During his Macworld keynote address, Jobs walked through the details of the Microsoft deal. At first there were groans and hisses from the faithful. Particularly galling was Jobs’s announcement that, as part of the peace pact, “Apple has decided to make Internet Explorer its default browser on the Macintosh.” The audience erupted in boos, and Jobs quickly added, “Since we believe in choice, we’re going to be shipping other Internet browsers, as well, and the user can, of course, change their default should they choose to.” There were some laughs and scattered applause. The audience was beginning to come around, especially when he announced that Microsoft would be investing $150 million in Apple and getting nonvoting shares.
But the mellower mood was shattered for a moment when Jobs made one of the few visual and public relations gaffes of his onstage career. “I happen to have a special guest with me today via satellite downlink,” he said, and suddenly Bill Gates’s face appeared on the huge screen looming over Jobs and the auditorium. There was a thin smile on Gates’s face that flirted with being a smirk. The audience gasped in horror, followed by some boos and catcalls. The scene was such a brutal echo of the 1984 Big Brother ad that you half expected (and hoped?) that an athletic woman would suddenly come running down the aisle and vaporize the screenshot with a well-thrown hammer.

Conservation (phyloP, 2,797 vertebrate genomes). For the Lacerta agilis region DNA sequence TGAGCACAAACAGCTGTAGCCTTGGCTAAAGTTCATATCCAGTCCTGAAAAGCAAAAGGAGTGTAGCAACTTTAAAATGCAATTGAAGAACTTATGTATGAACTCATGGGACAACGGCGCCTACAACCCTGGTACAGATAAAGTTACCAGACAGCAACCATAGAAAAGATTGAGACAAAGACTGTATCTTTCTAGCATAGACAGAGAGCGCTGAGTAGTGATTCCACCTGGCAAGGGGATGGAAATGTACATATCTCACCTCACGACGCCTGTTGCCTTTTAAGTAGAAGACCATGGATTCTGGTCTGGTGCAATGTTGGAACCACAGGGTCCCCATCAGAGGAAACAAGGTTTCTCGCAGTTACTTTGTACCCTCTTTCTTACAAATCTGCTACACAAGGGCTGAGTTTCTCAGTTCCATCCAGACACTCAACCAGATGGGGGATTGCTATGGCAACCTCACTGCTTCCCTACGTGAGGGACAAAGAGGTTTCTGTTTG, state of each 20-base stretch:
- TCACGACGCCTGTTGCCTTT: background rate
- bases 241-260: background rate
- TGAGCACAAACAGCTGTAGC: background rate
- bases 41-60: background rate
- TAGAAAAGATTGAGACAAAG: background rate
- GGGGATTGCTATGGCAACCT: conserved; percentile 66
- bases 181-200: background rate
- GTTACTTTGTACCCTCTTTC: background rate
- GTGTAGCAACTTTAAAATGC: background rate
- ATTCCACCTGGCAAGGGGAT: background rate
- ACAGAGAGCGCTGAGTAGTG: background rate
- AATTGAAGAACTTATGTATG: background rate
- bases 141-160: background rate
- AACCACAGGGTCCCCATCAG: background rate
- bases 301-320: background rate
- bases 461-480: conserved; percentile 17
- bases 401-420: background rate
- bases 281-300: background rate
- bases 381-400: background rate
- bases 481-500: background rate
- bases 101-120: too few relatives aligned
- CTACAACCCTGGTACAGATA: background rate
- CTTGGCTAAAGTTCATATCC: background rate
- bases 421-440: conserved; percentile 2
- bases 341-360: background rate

But it was all for real, and Gates, unaware of the jeering, began speaking on the satellite link from Microsoft headquarters. “Some of the most exciting work that I’ve done in my career has been the work that I’ve done with Steve on the Macintosh,” he intoned in his high-pitched singsong. As he went on to tout the new version of Microsoft Office that was being made for the Macintosh, the audience quieted down and then slowly seemed to accept the new world order. Gates even was able to rouse some applause when he said that the new Mac versions of Word and Excel would be “in many ways more advanced than what we’ve done on the Windows platform.”